by Rick Kahler

    The latest bubble forming on the horizon isn’t in real estate or stocks. It’s the cost of a college education, up four times the rate of inflation since 1985—twice as much as health care costs.

    What’s driving this stratospheric rise? Just like the housing crisis, easy credit and poor government policy.

    For decades governments have championed making a college education affordable for all, just as they did home ownership. Since some segments of society couldn’t afford an education or a house, the answer was to encourage lenders to make loans they wouldn't normally have made. This was done by guaranteeing lenders that if the loans went bad, the government would take them over.

    There were two results of this seemingly noble policy. First, with easy credit available, almost any jobless teenager could borrow up to $250,000 for a college degree without a worry in the world of paying it back until graduation.

    Easy credit drives up prices, as the increased demand exceeds supply. Colleges increased tuition at a dizzying rate, simply because they could easily fill classes with students who could easily pay the tuition by painless borrowing. Normal market forces were thwarted, and prices rose exponentially and consistently. Four years of tuition that cost $50,000 in 1985 costs $200,000 today.

    The second result is a replay of the housing crisis. According to an article by Malcolm Harris in the September/October 2011 issue of Utne Reader, students now owe more than $800 billion in outstanding student debt, of which only 40% is in active repayment. The majority of student loans are in default or deferment. Since these debts are guaranteed to the lenders, U.S. taxpayers are on the hook for them.

    The government's artificially gaming markets to give credit to those the market would normally deny, while well intended, causes unintended consequences. The distortions create a new set of problems, sometimes as bad as or worse than those that inspired the attempted fix in the first place. More often than not, most of the parties to the transaction ultimately lose.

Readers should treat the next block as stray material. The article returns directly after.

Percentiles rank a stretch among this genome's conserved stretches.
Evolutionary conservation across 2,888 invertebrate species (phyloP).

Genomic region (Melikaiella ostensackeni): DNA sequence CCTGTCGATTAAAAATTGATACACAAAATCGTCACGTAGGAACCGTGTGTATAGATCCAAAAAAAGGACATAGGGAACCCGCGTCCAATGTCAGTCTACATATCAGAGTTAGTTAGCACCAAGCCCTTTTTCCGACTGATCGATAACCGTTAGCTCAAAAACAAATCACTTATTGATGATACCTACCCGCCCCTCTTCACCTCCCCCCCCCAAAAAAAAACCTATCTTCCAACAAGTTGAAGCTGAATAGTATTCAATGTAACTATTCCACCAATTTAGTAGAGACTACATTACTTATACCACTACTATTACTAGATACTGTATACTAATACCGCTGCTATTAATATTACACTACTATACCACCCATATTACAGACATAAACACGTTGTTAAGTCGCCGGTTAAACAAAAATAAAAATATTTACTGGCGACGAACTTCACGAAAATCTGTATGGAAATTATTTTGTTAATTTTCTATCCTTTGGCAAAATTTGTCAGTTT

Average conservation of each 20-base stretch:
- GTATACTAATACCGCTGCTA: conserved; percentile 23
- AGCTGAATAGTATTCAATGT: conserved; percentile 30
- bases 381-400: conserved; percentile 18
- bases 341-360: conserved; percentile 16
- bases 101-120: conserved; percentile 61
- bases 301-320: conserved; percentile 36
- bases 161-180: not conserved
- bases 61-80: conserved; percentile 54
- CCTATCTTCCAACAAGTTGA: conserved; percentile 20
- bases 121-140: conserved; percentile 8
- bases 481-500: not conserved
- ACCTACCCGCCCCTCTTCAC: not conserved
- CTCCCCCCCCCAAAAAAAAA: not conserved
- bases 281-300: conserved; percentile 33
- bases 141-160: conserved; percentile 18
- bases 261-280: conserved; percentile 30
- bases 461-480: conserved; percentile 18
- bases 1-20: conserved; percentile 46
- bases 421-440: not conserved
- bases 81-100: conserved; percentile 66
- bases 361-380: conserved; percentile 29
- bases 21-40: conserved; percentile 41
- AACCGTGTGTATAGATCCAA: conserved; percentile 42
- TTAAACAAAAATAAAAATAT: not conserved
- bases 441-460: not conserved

Among the losers are the students themselves. Few take the time to calculate the overt cost of obtaining their education with the corresponding salary it prepares them to earn. But Laurence Kotikoff, professor of economics at Boston University, describes the hidden costs in the September 2, 2011, InvestmentNews. These include the time spent learning rather than earning, plus the progressive income tax which taxes annual earnings rather than lifetime earnings. According to a recent study by economists Stacy Dale and Alan Krueger, going to more selective colleges and universities makes little difference to future income.

    Kotikoff compares two students, neither of whom borrow for their education. One becomes a doctor and the other a plumber. The doctor spends 11 years of her life in school in order to earn $185,895 annually. The plumber spends two years and earns $71,685. The bottom line is that the plumber’s sustainable spending is equal to the doctor's.

    If the government stopped guaranteeing college loans, the initial result would be significantly less demand for a college education. Tuition rates would plummet, eventually becoming affordable once again as the source of easy credit dries up.

    Without easy borrowing as an option, parents and students would be encouraged to begin college saving early. Students would have new incentive to earn money for college and also do well in high school to qualify for scholarships. The result would be more students graduating without debt and feeling less pressure to take the first job available.

    Then, the money that today’s grads apply to student loans could instead be invested in retirement plans.

    Rick Kahler, Certified Financial Planner®, MS, ChFC, CCIM, founded Kahler Financial Group, and became South Dakota’s first fee-only financial planner in 1983. In 2009, Wealth Manager named Kahler Financial Group as the largest financial planning firm in a seven-state area. A pioneer in the evolution of integrating financial psychology with traditional financial planning profession, Rick is co-founder and co-facilitator of the five-day intensive Healing Money Issues Workshop offered by Onsite Workshops of Nashville, Tennessee. He is one of only a handful of planners nationwide who partner with professional coaches and financial therapists to deliver financial coaching and therapy to his clients. Visit KahlerFinancial.com today!